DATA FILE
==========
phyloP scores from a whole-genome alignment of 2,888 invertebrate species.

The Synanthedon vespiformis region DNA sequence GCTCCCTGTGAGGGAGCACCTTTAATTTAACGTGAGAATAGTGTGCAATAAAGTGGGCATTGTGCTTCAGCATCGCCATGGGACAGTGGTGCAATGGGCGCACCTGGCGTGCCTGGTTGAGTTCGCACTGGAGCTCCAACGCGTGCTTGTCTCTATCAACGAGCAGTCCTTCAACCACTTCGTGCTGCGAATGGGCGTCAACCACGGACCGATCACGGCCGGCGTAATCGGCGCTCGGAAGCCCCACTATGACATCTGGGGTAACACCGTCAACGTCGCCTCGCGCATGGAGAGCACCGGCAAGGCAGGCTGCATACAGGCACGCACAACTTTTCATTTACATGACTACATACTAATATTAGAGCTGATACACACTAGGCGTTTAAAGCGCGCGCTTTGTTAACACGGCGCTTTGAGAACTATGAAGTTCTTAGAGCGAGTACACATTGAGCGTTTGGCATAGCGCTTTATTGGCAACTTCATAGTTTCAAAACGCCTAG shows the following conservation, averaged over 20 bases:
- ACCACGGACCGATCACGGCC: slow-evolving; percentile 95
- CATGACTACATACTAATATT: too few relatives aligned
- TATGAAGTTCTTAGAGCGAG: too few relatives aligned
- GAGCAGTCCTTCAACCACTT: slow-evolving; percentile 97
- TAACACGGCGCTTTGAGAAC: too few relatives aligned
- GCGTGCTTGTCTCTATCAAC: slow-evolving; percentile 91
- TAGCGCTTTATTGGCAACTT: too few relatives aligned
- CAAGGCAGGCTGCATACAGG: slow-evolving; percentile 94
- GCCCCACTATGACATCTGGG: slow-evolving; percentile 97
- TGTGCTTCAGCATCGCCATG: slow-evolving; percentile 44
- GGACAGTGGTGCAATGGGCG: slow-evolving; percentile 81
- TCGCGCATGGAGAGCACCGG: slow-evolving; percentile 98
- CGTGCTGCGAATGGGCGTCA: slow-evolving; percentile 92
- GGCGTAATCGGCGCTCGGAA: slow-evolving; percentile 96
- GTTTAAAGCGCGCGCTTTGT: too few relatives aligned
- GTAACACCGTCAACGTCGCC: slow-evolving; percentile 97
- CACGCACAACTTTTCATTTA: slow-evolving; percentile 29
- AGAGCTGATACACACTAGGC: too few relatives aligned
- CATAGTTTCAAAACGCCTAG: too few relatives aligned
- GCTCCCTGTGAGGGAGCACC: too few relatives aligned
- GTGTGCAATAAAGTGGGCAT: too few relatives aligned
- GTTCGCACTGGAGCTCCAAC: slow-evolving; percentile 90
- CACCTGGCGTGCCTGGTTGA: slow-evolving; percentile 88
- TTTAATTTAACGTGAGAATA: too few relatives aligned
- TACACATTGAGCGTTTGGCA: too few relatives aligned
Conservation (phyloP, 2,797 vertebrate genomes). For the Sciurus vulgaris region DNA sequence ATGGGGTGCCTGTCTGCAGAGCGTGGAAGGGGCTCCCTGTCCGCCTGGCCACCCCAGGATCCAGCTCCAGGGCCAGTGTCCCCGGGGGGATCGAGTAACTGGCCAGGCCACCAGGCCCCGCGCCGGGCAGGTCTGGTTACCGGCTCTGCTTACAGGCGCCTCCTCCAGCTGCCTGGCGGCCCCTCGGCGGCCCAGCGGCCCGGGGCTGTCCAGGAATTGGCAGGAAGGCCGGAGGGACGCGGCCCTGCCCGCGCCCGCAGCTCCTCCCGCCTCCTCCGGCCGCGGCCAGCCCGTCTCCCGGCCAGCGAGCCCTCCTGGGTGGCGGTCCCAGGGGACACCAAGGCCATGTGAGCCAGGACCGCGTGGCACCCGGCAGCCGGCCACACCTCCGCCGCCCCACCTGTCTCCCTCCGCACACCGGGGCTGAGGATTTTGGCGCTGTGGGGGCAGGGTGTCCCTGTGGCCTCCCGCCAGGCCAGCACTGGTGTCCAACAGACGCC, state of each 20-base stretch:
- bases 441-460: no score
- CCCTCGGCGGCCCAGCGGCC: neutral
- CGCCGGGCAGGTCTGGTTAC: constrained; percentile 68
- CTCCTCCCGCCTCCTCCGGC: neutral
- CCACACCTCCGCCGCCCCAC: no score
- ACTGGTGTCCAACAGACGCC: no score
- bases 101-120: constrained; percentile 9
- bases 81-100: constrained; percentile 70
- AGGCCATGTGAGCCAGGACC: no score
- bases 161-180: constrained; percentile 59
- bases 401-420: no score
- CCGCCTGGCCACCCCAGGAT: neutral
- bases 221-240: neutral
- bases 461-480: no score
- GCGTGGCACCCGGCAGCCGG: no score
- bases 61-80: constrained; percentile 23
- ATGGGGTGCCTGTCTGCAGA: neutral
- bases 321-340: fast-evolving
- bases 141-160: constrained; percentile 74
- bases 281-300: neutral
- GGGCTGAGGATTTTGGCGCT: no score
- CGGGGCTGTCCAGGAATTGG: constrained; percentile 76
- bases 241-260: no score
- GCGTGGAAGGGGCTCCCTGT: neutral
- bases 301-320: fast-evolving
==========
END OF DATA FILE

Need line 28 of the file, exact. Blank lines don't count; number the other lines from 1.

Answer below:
Conservation (phyloP, 2,797 vertebrate genomes). For the Sciurus vulgaris region DNA sequence ATGGGGTGCCTGTCTGCAGAGCGTGGAAGGGGCTCCCTGTCCGCCTGGCCACCCCAGGATCCAGCTCCAGGGCCAGTGTCCCCGGGGGGATCGAGTAACTGGCCAGGCCACCAGGCCCCGCGCCGGGCAGGTCTGGTTACCGGCTCTGCTTACAGGCGCCTCCTCCAGCTGCCTGGCGGCCCCTCGGCGGCCCAGCGGCCCGGGGCTGTCCAGGAATTGGCAGGAAGGCCGGAGGGACGCGGCCCTGCCCGCGCCCGCAGCTCCTCCCGCCTCCTCCGGCCGCGGCCAGCCCGTCTCCCGGCCAGCGAGCCCTCCTGGGTGGCGGTCCCAGGGGACACCAAGGCCATGTGAGCCAGGACCGCGTGGCACCCGGCAGCCGGCCACACCTCCGCCGCCCCACCTGTCTCCCTCCGCACACCGGGGCTGAGGATTTTGGCGCTGTGGGGGCAGGGTGTCCCTGTGGCCTCCCGCCAGGCCAGCACTGGTGTCCAACAGACGCC, state of each 20-base stretch: